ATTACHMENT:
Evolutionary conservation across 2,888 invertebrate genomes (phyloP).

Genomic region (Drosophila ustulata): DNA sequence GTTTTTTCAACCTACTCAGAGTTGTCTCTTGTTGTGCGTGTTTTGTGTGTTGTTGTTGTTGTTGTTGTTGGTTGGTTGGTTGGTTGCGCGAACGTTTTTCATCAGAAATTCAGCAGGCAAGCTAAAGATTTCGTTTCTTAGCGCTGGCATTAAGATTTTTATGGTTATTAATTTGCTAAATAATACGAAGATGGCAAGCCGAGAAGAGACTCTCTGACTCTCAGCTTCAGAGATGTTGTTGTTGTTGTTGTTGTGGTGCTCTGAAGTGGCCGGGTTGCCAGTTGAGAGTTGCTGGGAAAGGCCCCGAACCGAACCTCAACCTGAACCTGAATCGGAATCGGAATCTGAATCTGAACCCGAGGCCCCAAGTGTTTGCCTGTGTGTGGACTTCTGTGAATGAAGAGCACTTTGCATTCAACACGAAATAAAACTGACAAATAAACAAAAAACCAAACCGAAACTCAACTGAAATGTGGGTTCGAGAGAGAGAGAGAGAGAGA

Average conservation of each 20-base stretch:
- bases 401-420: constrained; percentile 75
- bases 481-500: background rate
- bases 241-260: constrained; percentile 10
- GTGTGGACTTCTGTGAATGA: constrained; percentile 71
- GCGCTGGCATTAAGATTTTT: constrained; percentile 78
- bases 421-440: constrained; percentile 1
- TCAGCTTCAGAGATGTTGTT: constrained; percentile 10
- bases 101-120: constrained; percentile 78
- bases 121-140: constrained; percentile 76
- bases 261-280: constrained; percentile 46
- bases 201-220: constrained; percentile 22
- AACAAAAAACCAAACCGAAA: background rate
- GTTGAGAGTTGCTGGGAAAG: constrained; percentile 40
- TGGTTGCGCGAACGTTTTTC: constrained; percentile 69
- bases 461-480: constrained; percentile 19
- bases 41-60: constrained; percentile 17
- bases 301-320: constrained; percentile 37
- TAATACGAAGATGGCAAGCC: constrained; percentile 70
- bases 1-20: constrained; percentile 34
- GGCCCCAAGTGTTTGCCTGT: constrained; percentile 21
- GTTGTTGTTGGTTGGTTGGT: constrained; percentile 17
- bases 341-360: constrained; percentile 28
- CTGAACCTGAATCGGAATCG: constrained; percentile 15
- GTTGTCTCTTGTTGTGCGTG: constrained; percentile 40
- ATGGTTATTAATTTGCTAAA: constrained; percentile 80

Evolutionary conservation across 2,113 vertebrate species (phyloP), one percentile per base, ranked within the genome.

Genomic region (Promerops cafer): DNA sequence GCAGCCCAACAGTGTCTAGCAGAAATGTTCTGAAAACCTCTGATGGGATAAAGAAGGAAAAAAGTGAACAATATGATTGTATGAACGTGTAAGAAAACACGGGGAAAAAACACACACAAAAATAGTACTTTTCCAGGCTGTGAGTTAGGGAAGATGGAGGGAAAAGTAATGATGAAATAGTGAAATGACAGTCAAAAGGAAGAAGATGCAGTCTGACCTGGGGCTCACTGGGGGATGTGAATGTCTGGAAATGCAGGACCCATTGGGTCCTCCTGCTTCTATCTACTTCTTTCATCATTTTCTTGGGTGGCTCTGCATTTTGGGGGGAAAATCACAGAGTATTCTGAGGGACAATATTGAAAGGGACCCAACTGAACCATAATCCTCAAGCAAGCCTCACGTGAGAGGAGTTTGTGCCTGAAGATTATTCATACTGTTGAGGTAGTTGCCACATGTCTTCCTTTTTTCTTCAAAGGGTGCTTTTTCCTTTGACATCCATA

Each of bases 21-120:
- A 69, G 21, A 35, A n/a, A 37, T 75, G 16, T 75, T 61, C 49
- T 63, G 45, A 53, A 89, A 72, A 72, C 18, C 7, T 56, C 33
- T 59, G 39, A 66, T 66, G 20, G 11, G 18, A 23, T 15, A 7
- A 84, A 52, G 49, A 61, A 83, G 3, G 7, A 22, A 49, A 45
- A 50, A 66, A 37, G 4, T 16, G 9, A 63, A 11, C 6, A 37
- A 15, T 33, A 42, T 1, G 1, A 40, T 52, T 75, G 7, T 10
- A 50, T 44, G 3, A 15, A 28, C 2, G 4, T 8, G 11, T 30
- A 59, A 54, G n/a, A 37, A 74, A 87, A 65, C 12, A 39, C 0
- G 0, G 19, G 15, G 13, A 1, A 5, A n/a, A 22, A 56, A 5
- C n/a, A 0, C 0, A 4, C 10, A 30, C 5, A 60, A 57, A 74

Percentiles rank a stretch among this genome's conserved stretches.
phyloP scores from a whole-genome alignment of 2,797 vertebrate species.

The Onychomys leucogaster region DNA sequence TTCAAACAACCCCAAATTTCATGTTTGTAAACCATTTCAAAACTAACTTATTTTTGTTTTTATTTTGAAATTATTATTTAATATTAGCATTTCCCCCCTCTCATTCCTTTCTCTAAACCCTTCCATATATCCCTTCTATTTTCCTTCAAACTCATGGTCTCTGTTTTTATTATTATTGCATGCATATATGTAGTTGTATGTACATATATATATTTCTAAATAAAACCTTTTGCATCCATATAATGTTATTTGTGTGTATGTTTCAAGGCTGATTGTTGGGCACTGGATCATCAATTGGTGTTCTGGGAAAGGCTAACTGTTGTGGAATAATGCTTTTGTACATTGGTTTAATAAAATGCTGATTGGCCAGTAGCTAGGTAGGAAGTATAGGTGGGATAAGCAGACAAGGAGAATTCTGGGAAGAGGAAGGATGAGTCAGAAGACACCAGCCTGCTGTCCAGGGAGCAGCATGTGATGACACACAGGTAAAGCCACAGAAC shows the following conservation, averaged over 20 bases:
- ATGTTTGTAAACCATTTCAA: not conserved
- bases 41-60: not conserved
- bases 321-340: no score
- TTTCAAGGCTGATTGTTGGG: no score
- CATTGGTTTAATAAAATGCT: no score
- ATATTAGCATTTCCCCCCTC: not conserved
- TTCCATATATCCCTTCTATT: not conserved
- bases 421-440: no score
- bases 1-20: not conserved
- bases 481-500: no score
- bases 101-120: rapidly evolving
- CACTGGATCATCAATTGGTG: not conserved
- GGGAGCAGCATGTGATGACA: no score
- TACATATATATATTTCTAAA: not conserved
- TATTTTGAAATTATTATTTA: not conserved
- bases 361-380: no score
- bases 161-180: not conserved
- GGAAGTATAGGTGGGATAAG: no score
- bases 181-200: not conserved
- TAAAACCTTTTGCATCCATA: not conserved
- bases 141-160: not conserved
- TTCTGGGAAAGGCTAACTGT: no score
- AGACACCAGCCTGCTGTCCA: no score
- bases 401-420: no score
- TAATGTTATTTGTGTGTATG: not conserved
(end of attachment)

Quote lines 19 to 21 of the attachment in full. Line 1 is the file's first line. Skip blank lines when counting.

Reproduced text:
- bases 41-60: constrained; percentile 17
- bases 301-320: constrained; percentile 37
- TAATACGAAGATGGCAAGCC: constrained; percentile 70